Ancient weights and measures
Introduction
Many systems of weights and measures have existed throughout history in different civilisations. The definitions of some of these units are often regarded as vague and inaccurate. True enough, although the roots of many of the units were the same, the actual value of a unit differed from civilization to civilization, or epoch to epoch. That fact should not lead to a conclusion that historical units of measure were inaccurate in general. Many units were defined to a high precision, and standards of measurement and tracking were in many cases excellent. As a case in point, the Great Pyramid of Giza was built to a precision of 0.015 m over sides that are 235 meters, over four and a half thousand years ago.
Mesopotamian system
Mesopotamia includes a number of cultures. The Sumerian number system uses a base 60 positional notation, and is the origin for the division of 60 for hours and angles.
Length

kù – Cubit (Sumerian). Akkadian ammatu. The copper bar cubit of Nippur, the first known standard bar, defines the Sumerian cubit as about 518.5 mm, widely used in third millennium BC. It was split in 30 digits. The Babylonian (or Salamis) cubit was around 484 mm.
 foot – Defined as 264.6 mm by Sumerian ruler Gudea of Lagash around 2575 BC, this is the oldest preserved standard of length.
 digit – 1 / 16 foot or 1 / 30 cubit
 stadion – 148.5 m
 parasang – Babylonian league is 5.6 km
Area
 sar – Garden plot (Sumerian)
 iku – "Plot of land enclosed by a boundary dike/canal", 100 sar. Probably 120 ·120 cubit²
Volume
 log – 0.54 l
 homer – 720 log
Weight and monetary

shekal – 8.36 g, introduced around 3000 BC
 mina – 60 shekal
Time
 year – The Sumerians used a 360 day year by 2100 BC.
 week – The Babylonians introduced the seven day week, due to the belief that seven brought bad luck, so they did not want to work the seventh day.
 hour – The 12 hour day and 12 hour night originates from Mesopotamia. The length of these hours changed through the year, being equally spaced over the time of light and dark, respectively.
Persian system
The Persian system had influence on the Greek system. During the Persian occupation of Egypt, the Persian cubit was sometimes used there, too.
The ghalva (stadion) and parasang were much used as a land measure. There are significant uncertainty, though.
Length
 finger – 1 / 4 palm
 palm – 1 / 4 foot
 zereth – Foot, 1 / 2 cubit
 arsani – Cubit, 52.0 up to 64.0 cm
 cane – 2 paces, 6 cubits
 chebel – 40 cubits
 stadion – Forerunner to Greek and Egyptian stadion, presumably around 264 m

parasang – The distance a horse would walk for one hour, 250 chebel, approx. 6 km. (6.23 km in mid 19th century. In today's Iran as well as Turkey, a metric farsang of 10 km is commonly used. Forerunner for league.
 schoinos – Origin of Greek and Egyptian measures
 mansion – Equivalent to "stathmos", 4 parsang
Volume

chenica – 1.32 l, probably basis of the Greek cheonix
Egyptian system
Much of the Egyptian system of measurement is based on the Mesopotamian. The Egyptian system in its turn formed the basis of the later Greek system. The Egyptians based their measurements on the Royal cubit, for which the pharaoh devised a standard (master) cut in granite. From these standards, it is clear that accuracies in measurements of at least 1/16 yeba (1 mm) were possible. Note also the cubit and remen which has a ratio that constitutes an irrational number. The Egyptian system was also noteworthy in having units for volume derived from the standard for length. While the Royal cubit is a very well defined unit, uncertainty is connected to the units for land measurement, especially when the Greek stadion and schoinos units came in use.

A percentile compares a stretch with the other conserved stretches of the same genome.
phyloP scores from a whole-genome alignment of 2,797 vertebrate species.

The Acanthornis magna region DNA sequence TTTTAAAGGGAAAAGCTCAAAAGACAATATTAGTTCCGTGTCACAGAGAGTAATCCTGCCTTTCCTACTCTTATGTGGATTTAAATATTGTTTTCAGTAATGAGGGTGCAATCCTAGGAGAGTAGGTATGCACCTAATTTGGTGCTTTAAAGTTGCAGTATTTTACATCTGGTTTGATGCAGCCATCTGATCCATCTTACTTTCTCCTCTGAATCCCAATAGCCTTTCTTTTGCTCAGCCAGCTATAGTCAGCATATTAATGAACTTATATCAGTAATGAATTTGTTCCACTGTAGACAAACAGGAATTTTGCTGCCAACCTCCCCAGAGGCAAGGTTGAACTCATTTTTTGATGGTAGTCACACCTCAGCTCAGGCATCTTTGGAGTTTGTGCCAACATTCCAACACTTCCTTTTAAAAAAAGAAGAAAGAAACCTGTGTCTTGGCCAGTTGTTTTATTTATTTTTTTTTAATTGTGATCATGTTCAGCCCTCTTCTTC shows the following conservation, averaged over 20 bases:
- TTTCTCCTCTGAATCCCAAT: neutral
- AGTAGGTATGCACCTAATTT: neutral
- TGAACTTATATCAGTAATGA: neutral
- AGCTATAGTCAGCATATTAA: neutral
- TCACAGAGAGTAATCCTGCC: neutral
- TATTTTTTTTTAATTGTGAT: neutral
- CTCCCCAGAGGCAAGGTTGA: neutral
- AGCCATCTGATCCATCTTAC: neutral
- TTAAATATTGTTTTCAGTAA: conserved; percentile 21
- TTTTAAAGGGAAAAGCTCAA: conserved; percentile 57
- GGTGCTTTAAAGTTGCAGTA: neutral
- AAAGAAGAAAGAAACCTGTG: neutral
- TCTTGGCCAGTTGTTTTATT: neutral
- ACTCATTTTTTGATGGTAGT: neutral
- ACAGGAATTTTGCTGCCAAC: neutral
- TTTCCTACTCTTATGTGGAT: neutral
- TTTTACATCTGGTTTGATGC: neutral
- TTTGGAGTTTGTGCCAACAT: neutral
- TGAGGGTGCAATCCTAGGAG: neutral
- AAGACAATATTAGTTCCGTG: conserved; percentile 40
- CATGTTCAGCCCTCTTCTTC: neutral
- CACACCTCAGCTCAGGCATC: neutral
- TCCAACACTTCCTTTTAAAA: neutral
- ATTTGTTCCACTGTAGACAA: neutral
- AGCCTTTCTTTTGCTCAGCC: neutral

Length

meh nesut – Royal cubit, 52.3 cm, varied by less than 0.5 cm through the times.

shesep – Width of palm, alt. shep, 1 / 7 Royal cubit. It is speculated that the fraction of 1/7 may have been so that a reasonable pi could be made of 22 shesep over 1 cubit.
 yeba – Digit, also zebo, 1 / 4 palm, logically enough
 thumb – 4 / 3 yeba, or 2.49 cm. Basis for the Roman uncia and later, the inch.
 meh scherer – Forearm, basically 6 / 7 Royal cubit. Also known as the common cubit, used by commons and not as precise.
 double remen – Approx. 72.3 cm, the length of the diagonal of a Royal cubit square
 remen – 1 / 2 double remen
 remen digit – 1 / 20 remen
 khet – Senus, 100 Royal cubit, also jet, hayt
 stadion – 400 Royal cubits, 209.2 m
 parasang – 10000 Royal cubits
 schoinos – Presumably the "common atur", 12000 Royal kubits or 6.3 km.

iter – Royal river measure (pl. iteru or itrw), also atur or ater. 20000 Royal cubits, or 10.46 km. The units parasang, schoinos and ater seems to be often interchanged. The book of Herodotus clearly states the Egyptian mile as twice a Persian parasang, i.e. 20000 Royal cubits.
Area
 setat – 100 · 100 Royal cubit², also aura
 jata – 100 setat, is said to be used to this day.
 remen – 1 / 2 setat
 hebes – 1 / 4 setat
 sa – 1/8 setat
Volume

hekat – 1 / 30 Royal cubit³, 4.8 l, used for grain. Was divided into fractions of 1/2, 1/4, 1/8, 1/16, 1/32 and 1/64 by an "Eye of Horus" rule.
 oipe – Alt. ipet, 4 hekat
 jar – 5 oipe
 hinu – 1 / 10 hekat, used for perfume as well as grain.
 ro – 1 / 32 hinu

des – For liquids, approx. 0.5 l
 secha – For beer
 hebenet – For wine
Weight

deben – 91 g, normally of copper, but also silver, gold and probably lead. Also used as money.
 qedety – 1/10 deben
Time
 year – The 365 day year was introduced by 2773 BC
Miscellaneous
 seked – Unit of inclination, also seqt. Indicates horizontal dimension measured in palms (and digits fractions as necessary) per vertical Royal cubit rise. E.g. 5 seked is 54.46°, 5 1/4 seked is 53.13°, 5 1/2 seked is 51.84°.
 shaty – 1 / 6 silver deben or 1 / 3 lead deben
Indus Valley system
The people of the Indus Civilization (ca. 2600 BC) achieved great accuracy in measuring length, mass, and time. They were among the first to develop a system of uniform weights and measures. Their measurements were extremely precise. Their smallest division, which is marked on an ivory scale found in Lothal, was approximately 1.704mm, the smallest division ever recorded on a scale of the Bronze Age. The decimal system was used. Harappan engineers followed the decimal division of measurement for all practical purposes, including the measurement of mass as revealed by their hexahedron weights. Weights were based on units of 0.05, 0.1, 0.2, 0.5, 1, 2, 5, 10, 20, 50, 100, 200, and 500, with each unit weighing approximately 28 grams, similar to the English ounce or Greek uncia, and smaller objects were weighed in similar ratios with the units of 0.871.